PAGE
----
Daniel Avery – Movement review
Cast an eye across the crème de la crème of new producers and DJs straining to poke their heads above the dance music melee that is 2012 and what do you see? It’s certainly a sprawling landscape – and one which appears to be almost drowning in a deluge of new sounds on a daily basis. There’s a rapidly expanding pool of producers, DJs and releases all shouting loudly – and, arguably, without saying much. It’s amid this aural backdrop that Movement, the second EP proper from young(ish) mop haired pup Daniel Avery, lands – and stands out like a refreshingly sore thumb. A surefooted use of analogue tools and heavy injections of machine-funk ensure it gracefully sidesteps much of the competition and finely straddles the tightrope between sounding suitably left and gloriously classic.
Having cut his teeth on the eclectic dancefloors of Blogger’s Delight and Adventures in the Beetroot Field, Avery’s rise has been via the Stopmakingme moniker, a title he jettisoned earlier in the year in favour of his real name. It may be as a DJ that his skills have garnered applause but it’s as a producer where his midas touch is currently pricking ears. The Movement EP is certainly his finest moment to date. Taking its name from his new Dalston club night (hosted in cahoots with long time ally, Turbo man Matt Walsh), the four tunes proffered are built to soundtrack churning nocturnal activity in cellars where dance floor trouble brews.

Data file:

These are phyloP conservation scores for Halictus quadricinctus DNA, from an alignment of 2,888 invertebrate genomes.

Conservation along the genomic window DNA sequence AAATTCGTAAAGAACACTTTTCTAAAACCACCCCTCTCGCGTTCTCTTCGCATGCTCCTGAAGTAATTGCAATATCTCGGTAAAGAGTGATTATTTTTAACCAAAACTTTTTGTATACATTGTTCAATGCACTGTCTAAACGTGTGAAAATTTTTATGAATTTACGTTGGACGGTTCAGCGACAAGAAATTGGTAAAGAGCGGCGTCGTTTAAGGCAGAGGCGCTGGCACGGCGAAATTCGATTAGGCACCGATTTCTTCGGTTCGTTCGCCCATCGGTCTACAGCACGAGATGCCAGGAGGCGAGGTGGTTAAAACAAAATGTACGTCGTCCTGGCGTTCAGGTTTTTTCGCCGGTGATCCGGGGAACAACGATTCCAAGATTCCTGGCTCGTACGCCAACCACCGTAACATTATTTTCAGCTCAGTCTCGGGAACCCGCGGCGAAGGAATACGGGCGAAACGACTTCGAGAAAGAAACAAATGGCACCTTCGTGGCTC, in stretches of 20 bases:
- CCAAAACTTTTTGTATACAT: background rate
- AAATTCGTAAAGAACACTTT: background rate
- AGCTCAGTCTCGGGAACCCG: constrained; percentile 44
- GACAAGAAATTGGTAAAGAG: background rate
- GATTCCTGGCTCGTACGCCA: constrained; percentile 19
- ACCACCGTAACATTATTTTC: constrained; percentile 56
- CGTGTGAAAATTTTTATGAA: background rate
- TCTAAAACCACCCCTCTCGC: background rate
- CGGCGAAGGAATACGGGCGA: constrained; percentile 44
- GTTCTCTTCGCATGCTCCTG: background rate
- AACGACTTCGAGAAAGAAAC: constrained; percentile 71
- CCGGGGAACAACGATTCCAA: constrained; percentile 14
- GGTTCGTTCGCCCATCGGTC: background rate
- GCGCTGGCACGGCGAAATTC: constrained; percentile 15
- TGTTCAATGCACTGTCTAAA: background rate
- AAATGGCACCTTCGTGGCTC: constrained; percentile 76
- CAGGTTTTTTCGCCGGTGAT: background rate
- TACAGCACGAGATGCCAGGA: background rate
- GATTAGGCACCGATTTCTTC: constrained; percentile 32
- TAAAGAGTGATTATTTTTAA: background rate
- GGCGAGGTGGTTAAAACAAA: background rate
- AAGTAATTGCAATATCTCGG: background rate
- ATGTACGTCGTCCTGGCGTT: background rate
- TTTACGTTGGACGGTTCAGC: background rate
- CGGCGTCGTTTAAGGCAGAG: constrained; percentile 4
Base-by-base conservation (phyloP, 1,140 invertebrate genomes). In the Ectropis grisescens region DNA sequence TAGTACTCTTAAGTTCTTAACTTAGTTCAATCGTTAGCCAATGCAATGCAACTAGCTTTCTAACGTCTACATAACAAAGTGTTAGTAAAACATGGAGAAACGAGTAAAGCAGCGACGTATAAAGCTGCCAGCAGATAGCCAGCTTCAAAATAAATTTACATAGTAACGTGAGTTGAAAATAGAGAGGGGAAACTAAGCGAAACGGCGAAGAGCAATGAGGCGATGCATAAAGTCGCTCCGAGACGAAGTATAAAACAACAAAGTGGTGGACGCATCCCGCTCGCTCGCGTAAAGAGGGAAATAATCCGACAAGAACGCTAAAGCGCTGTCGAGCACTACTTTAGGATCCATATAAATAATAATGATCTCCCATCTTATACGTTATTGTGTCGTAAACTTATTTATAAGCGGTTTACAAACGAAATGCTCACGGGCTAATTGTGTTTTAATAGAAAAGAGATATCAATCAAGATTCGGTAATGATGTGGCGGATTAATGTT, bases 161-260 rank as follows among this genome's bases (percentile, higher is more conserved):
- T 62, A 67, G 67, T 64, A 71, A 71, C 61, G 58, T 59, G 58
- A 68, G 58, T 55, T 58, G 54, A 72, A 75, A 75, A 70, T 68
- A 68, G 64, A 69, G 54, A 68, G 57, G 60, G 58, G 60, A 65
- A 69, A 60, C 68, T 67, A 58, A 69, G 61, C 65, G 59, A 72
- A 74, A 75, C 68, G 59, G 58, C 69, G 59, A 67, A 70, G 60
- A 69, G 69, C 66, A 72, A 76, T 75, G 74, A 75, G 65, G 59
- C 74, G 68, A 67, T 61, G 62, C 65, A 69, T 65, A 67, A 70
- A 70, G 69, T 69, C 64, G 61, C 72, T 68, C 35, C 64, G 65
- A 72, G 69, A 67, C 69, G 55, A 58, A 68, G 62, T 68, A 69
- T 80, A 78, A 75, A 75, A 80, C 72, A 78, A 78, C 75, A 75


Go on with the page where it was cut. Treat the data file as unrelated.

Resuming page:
“Light Into Dark” is full of electronic up and downs, a drama occurring on a staircase wriggling with nefarious, mangled synths. Beeps and squeaks punctuate the rhythm like a robot dancing atop a burning car. “Flashlights” is equally as nimble-footed – it’s initially reminiscent of Balihu creator Daniel Wang’s work before growing electronic teeth and biting down hard amid the colourful vibrations. The EP’s title track is a much darker, squelching affair with an elastic heartbeat and a sampled vocal reverberating through its shadowy ribcage – Avery’s deft addition and subtraction of pressure points gives it a satisfyingly mucky throb.
Finally, and fittingly, it is Avery’s elder endorser Andrew Weatherall who lends a sleazy, dub soaked refix to the title track. Lord Sabre rams down the handbrake and serves up a version which shudders with a Factory Records-esque industrial clank. The bassline is slung lower than a waistline while the rest of the tune is dragged along the floor of Weatherall’s psychedelic dungeon – and sounds all the more dangerous for it. Take the EP as a whole and it’s not surprising that Lord Sabre’s sees Avery as his progeny. He’s making music cut from a similar cloth of funk and darkness. Keep your ears on him…
1. Light Into Dark
4. Movement (Andrew Weatherall remix)